Isolates of phocine distemper virus (PDV) from harbour seals Phoca vituhna collectedin Denmark, Norway, Greenland, and the United States were comparatively distinct fromreference strains of canine distemper virus (CDV) However, similarities between Danishand Norwegian isolates of PDV and morbillivirus isolates from Danish mink farms suggestthat epizootics among farmed mink may have arisen by transmission from diseased seals toterrestrial carnivores (Blixenkrone-Moller et al 1992)

    Two parvoviruses that cause very different diseases have been described in mink indetail Aleutian disease virus (ADV), also referred to as Aleutian mink disease parvovirus(AMDV), is associated with persistent, low-level viral replication and chronic severeimmune dysregulation (Storgaard et al 1997) In contrast, infection with mink enteritisvirus (MEV) is associated with rapid, high-level viral replication and acute disease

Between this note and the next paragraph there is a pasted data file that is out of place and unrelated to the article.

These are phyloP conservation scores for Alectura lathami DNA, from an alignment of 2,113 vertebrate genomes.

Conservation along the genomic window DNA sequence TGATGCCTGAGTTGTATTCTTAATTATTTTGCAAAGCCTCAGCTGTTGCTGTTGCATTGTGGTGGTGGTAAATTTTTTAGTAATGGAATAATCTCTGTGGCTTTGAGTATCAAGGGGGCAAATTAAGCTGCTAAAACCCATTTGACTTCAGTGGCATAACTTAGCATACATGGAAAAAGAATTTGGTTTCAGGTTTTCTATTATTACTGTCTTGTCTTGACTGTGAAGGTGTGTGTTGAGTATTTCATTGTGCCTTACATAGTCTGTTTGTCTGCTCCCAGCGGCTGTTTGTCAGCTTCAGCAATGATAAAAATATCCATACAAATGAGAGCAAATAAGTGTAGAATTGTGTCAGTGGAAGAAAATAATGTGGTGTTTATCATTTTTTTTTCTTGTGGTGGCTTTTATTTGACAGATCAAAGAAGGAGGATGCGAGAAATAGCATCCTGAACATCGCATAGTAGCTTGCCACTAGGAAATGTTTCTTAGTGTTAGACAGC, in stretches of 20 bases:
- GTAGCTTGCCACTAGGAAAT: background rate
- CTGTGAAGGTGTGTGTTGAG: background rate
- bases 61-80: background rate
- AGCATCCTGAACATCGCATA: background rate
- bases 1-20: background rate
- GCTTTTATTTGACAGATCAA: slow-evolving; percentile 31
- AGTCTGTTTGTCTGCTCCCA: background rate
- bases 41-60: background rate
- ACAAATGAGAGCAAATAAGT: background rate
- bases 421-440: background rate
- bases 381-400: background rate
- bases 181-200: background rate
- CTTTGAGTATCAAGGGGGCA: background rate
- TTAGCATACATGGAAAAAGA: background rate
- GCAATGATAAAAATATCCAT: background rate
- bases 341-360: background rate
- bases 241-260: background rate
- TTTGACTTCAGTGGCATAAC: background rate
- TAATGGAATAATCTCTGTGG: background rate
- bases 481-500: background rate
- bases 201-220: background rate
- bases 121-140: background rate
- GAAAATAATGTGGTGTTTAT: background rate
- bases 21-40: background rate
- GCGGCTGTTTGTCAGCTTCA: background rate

Aleutian disease virus

    Aleutian disease of mink is a naturally occurring persistent viral disease first described in1958 (Helmboldt & Jungherr 1958) It is caused by ADV and in adult mink results in achronic disease that can be broadly characterised as an immune disorder with a persistentinfection of lymphoid organs ADV is particularly lethal to the Aleutian strain of mink, butall strains are susceptible to some degree (Bloom et al 1994) The virus is transmissible toother mustehds, particularly Mustela spp including ferrets and stoats (Kenyon et al 1978,Alexandersen et al 1985) Symptoms similar to Aleutian disease have been described in anotter Lutra lutra, though while the pathology was consistent with infection by ADV, noabsolute diagnosis was provided (Wells et al 1989)

    When stoats were inoculated with ADV isolated from farmed mink, antibodies to thevirus were detected by counter immuno electrophoresis However, the stoats did not showclinical signs of the disease, I e , abnormal accumulation of lymphocytes in kidney or livercells or hyperplasia of lymphoid organs (Kenyon et al 1978) In a sample of 446 domesticferrets in England, 8 5% were seropositive for ADV (Welchman et al 1993) implying thatthere could b